The New Shaolin Boxers (1976)
Reviewed by: ewaffle on 2007-04-15
While watching Zhong Jian (Alexander Fu Sheng) defeat a gang of thugs brandishing knives in “Grandmaster of Death” I thought of an all but eternal cycle of bad karma, reincarnation on lower levels and thousands of thousands of years as a hungry ghost. Both Fu Sheng and his attackers seemed caught in such a predicament—they kept attacking him, waving their knives and he kept beating them up first using his limited kung fu skills, then the full repertory of Choy Lee Fut that he learned from a wise old man on the other side of the mountain. The gangsters never figured out their problem—they continued to attack and continued to be bloodied—and Zhong Jian was just as dense. While the gang led by Leung Kar-Yan at his most vicious slaughtered rivals, enemies and the occasional uninvolved citizen, it didn’t dawn on Zhong to do kill them until very late.

Other than Zhong’s uncle the audience doesn’t empathize with any of the characters because none of them have any recognizable human qualities. The bad guys are utterly despicable; most of the population is willing to stand around uninvolved while men bleed to death in the town square and women are kidnapped and raped and Zhong, while altruistic and noble, was more annoying than anything else. The script provided no motivation for anyone to do anything so the constant knife attacks and beat downs made as much sense as anything else.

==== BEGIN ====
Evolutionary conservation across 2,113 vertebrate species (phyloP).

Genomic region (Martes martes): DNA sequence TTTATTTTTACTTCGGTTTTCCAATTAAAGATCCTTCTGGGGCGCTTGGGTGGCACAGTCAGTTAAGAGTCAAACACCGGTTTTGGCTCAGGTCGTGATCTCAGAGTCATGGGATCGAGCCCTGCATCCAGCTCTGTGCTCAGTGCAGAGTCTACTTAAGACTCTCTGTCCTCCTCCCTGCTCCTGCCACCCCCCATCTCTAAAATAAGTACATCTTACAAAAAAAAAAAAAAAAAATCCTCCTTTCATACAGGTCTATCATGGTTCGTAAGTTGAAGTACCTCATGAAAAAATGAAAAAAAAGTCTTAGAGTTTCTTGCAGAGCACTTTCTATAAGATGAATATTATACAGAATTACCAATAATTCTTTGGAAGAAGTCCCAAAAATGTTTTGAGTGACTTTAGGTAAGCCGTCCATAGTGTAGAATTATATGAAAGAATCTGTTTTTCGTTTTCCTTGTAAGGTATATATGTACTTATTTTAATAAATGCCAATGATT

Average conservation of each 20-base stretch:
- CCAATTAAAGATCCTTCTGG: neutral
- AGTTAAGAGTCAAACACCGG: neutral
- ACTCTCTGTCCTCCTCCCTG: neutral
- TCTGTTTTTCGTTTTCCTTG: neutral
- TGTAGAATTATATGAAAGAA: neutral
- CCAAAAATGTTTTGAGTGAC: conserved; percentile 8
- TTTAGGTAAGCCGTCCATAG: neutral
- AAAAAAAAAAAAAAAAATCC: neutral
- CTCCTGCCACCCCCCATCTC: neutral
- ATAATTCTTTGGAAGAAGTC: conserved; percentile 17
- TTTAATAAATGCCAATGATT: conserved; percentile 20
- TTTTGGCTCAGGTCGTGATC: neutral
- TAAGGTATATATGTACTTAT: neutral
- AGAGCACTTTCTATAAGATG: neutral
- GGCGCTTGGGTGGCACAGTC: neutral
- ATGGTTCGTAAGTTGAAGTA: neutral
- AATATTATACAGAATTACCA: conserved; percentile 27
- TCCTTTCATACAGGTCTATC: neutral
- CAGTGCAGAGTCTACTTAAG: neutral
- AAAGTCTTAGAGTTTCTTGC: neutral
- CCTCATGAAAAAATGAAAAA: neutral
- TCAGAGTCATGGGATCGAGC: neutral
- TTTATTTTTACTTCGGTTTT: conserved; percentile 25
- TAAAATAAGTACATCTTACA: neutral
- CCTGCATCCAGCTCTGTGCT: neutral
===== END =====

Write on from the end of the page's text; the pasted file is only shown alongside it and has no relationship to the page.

The story wandered off a bit to leer at the deflowering, gang rape and subjugation of a young woman but that sequence was so mechanical that the fear, anger and horror that should resonate in those scenes fell flat.

The scenes of Zhong Jian slowly learning the patience necessary to master Choy Lee Fut, including carrying water up a very long flight of steps only to have it dumped on the ground by Master Zhu were well done and enjoyable, particularly if one reminded oneself that this movie was made in 1976 before scenes like that became all but obligatory. During the last fight, the showdown between Zhong and chief villain Feng (Johnny Wang Lung-Wei) there were black and white flashbacks to Zhong learning sword strokes, kicks or punches. He then used the move that had just been illustrated. This added exactly nothing to the effectiveness of this fight scene and actually detracted from what was a well shot and brutal showdown.

With enough wooden acting to build a subdivision, a script that couldn’t get things from point A to point B and excruciatingly uninteresting direction, the Shaw Brothers technical hallmarks—opulent sets, dead on lighting and sharp edged cinematography—went to waste.

Not recommended
Reviewer Score: 3